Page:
Posts Tagged ‘Alabama’

Allison Crutchfield is a Philadelphia-based indie rock/punk singer/songwriter. You probably know her twin sister Katie as the frontwoman of the amazing band Waxahatchee. The recent Waxahatchee record Ivy Tripp was among my favourite albums of 2015. You might also remember that the Alabama native twin sisters were in a band called P.S. Eliot. Both Crutchfield girls played  on the Waxahatchee tour of the UK promoting the Ivy Tripp album.

You may also remember that Allison was the front of a band called Swearin. She’s stepped away from that band, at least for a moment. She’s now on Merge Records (same as her sister), and she’s set to release her solo debut early next year.  It’s a little punky, a little poppy, and even a little gothy. And it has enormous hooks. After the drum-heavy, fuzzy intro, the particular way the keyboards mix with the guitars and bass . The chorus is big and bright with vocals way up front.

I don’t know how the rest of the album sounds, but this is big and fun. Allison says that she went through a lot of life changes in the last two years. She says that big changes will often trigger a panic button, but that in the end, most people will emerge triumphant on the other side. That, apparently, is what her record is about.

Personnel:
Allison Crutchfield: synthesizer, piano, guitars, vocals
Sam Cook-Parrott: bass, additional guitars on tracks 2, 3, 4, and 6, additional vocals on track 8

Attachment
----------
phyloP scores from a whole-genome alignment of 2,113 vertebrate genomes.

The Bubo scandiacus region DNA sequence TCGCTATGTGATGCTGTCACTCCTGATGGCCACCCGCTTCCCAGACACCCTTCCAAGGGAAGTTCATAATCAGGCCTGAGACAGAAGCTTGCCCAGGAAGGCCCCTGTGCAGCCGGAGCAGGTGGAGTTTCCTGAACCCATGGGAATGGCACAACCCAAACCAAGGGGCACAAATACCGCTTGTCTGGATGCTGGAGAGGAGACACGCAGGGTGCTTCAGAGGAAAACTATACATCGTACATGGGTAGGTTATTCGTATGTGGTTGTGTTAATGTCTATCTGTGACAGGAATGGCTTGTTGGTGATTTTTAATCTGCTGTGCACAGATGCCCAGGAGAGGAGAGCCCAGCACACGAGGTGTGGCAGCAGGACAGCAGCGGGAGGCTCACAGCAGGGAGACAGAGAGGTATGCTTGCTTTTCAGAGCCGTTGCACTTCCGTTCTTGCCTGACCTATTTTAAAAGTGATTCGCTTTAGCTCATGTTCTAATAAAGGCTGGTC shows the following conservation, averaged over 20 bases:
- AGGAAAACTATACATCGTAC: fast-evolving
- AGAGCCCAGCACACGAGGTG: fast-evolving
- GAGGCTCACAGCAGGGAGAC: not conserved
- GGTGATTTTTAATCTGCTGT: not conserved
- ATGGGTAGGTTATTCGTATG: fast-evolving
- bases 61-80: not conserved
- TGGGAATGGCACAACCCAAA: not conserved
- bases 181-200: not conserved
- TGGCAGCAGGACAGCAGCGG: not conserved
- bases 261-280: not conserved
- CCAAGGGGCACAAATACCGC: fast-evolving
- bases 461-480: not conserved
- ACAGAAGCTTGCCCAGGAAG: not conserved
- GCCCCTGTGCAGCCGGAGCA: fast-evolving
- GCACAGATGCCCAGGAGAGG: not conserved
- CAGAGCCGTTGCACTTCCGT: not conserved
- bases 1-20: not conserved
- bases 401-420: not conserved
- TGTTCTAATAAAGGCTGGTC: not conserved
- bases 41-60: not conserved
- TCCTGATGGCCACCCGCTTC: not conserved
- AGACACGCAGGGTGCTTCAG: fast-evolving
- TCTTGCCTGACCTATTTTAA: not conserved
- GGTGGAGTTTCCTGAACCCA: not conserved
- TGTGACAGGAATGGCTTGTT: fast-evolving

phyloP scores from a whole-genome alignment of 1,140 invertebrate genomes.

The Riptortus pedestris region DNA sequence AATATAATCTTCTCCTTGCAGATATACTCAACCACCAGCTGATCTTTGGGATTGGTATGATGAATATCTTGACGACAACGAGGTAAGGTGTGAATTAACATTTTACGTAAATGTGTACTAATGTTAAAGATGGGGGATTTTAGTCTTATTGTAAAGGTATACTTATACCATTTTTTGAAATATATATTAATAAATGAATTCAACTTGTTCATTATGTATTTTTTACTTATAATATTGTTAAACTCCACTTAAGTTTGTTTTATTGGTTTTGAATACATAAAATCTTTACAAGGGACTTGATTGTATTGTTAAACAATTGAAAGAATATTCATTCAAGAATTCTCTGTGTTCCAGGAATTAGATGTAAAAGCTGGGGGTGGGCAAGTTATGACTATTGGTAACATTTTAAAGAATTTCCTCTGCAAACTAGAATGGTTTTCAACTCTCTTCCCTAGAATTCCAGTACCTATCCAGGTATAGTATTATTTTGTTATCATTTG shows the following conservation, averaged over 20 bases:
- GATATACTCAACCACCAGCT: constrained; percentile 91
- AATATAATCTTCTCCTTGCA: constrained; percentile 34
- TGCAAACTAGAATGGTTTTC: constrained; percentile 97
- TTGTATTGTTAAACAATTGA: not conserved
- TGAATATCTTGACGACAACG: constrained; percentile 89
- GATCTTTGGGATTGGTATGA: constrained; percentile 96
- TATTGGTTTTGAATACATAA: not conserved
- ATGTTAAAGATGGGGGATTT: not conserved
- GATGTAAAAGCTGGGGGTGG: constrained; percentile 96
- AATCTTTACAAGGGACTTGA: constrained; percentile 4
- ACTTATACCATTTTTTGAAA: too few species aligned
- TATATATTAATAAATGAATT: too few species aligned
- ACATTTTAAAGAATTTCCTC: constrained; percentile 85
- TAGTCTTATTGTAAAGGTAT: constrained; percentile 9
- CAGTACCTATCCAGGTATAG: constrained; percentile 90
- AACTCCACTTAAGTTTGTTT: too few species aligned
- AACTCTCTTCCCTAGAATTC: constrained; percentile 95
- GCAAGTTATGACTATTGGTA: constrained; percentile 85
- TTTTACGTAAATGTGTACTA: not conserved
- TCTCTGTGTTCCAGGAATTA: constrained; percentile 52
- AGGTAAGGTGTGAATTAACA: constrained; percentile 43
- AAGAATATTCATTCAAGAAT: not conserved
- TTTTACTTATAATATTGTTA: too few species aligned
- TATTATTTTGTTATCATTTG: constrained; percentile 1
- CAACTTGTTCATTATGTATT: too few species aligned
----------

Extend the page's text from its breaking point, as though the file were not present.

Joey Doubek: drums, percussion
Katie Crutchfield: additional vocals on (prologue) and tracks 2, 6, and 10
Jeff Zeigler: modular synth, drum machine programming

Tourist in This Town will come out on January 27th, 2017 via Merge Records. In case you’re wondering, Katie did some vocals on three songs from this album, .

St. Paul & The Broken Bones.

St. Paul & The Broken Bones roared onto the soul-revival scene in 2014 on the strength of frontman Paul Janeway, whose earth-shaking vocals are matched only by his irrepressible energy as a performer. After a whirlwind couple years since the band’s debut, “Half The City” a time that included a few dates as The Rolling Stones’ opening act — the Birmingham, Alabama., outfit has shored up its sound and turned to weighty lyrical themes for its second full-length record, “Sea Of Noise”.

“Flow With It (You Got Me Feeling Like)” is the second single from “Sea Of Noise”, and it’s a fine example of the band’s maturation. Having grown to an eight-piece, the group fuels its fire with an expanded horn section and percussion that evokes the Motown sound. (Elsewhere on Sea Of Noise, its members call on the string charts of veteran Memphis arranger Lester Snell — not to mention the skyscraping voices of the Tennessee Mass Choir, recorded in Studio A at what was once Stax Records.)

St. Paul & The Broken Bones, Sea Of Noise